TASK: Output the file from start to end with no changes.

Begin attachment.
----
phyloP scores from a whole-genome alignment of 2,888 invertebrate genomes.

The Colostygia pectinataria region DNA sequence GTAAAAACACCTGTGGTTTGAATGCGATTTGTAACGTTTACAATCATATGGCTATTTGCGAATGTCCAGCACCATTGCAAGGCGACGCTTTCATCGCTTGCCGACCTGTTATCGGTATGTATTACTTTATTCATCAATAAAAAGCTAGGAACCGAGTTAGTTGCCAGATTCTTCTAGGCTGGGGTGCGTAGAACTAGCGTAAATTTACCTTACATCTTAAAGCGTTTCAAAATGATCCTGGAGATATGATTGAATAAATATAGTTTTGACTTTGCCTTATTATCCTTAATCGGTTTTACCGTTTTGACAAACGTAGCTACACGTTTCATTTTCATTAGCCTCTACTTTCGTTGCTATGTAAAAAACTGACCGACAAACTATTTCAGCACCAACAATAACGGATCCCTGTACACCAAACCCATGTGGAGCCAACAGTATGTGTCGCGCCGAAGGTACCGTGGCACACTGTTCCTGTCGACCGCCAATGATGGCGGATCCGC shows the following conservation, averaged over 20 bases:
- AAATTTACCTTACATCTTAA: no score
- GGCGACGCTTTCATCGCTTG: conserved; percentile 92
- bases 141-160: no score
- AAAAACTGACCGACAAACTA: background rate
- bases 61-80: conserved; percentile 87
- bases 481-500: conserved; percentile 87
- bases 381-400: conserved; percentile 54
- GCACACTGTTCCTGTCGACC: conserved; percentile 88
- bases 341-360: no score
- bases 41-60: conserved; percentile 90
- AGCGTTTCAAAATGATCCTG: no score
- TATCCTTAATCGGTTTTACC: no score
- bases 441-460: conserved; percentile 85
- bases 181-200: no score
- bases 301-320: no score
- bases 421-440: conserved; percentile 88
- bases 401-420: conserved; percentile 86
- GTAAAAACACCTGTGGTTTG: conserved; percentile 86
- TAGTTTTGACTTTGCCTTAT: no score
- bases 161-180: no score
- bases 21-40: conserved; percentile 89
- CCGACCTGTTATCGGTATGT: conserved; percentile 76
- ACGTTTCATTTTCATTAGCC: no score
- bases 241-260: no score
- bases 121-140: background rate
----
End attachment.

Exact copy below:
phyloP scores from a whole-genome alignment of 2,888 invertebrate genomes.

The Colostygia pectinataria region DNA sequence GTAAAAACACCTGTGGTTTGAATGCGATTTGTAACGTTTACAATCATATGGCTATTTGCGAATGTCCAGCACCATTGCAAGGCGACGCTTTCATCGCTTGCCGACCTGTTATCGGTATGTATTACTTTATTCATCAATAAAAAGCTAGGAACCGAGTTAGTTGCCAGATTCTTCTAGGCTGGGGTGCGTAGAACTAGCGTAAATTTACCTTACATCTTAAAGCGTTTCAAAATGATCCTGGAGATATGATTGAATAAATATAGTTTTGACTTTGCCTTATTATCCTTAATCGGTTTTACCGTTTTGACAAACGTAGCTACACGTTTCATTTTCATTAGCCTCTACTTTCGTTGCTATGTAAAAAACTGACCGACAAACTATTTCAGCACCAACAATAACGGATCCCTGTACACCAAACCCATGTGGAGCCAACAGTATGTGTCGCGCCGAAGGTACCGTGGCACACTGTTCCTGTCGACCGCCAATGATGGCGGATCCGC shows the following conservation, averaged over 20 bases:
- AAATTTACCTTACATCTTAA: no score
- GGCGACGCTTTCATCGCTTG: conserved; percentile 92
- bases 141-160: no score
- AAAAACTGACCGACAAACTA: background rate
- bases 61-80: conserved; percentile 87
- bases 481-500: conserved; percentile 87
- bases 381-400: conserved; percentile 54
- GCACACTGTTCCTGTCGACC: conserved; percentile 88
- bases 341-360: no score
- bases 41-60: conserved; percentile 90
- AGCGTTTCAAAATGATCCTG: no score
- TATCCTTAATCGGTTTTACC: no score
- bases 441-460: conserved; percentile 85
- bases 181-200: no score
- bases 301-320: no score
- bases 421-440: conserved; percentile 88
- bases 401-420: conserved; percentile 86
- GTAAAAACACCTGTGGTTTG: conserved; percentile 86
- TAGTTTTGACTTTGCCTTAT: no score
- bases 161-180: no score
- bases 21-40: conserved; percentile 89
- CCGACCTGTTATCGGTATGT: conserved; percentile 76
- ACGTTTCATTTTCATTAGCC: no score
- bases 241-260: no score
- bases 121-140: background rate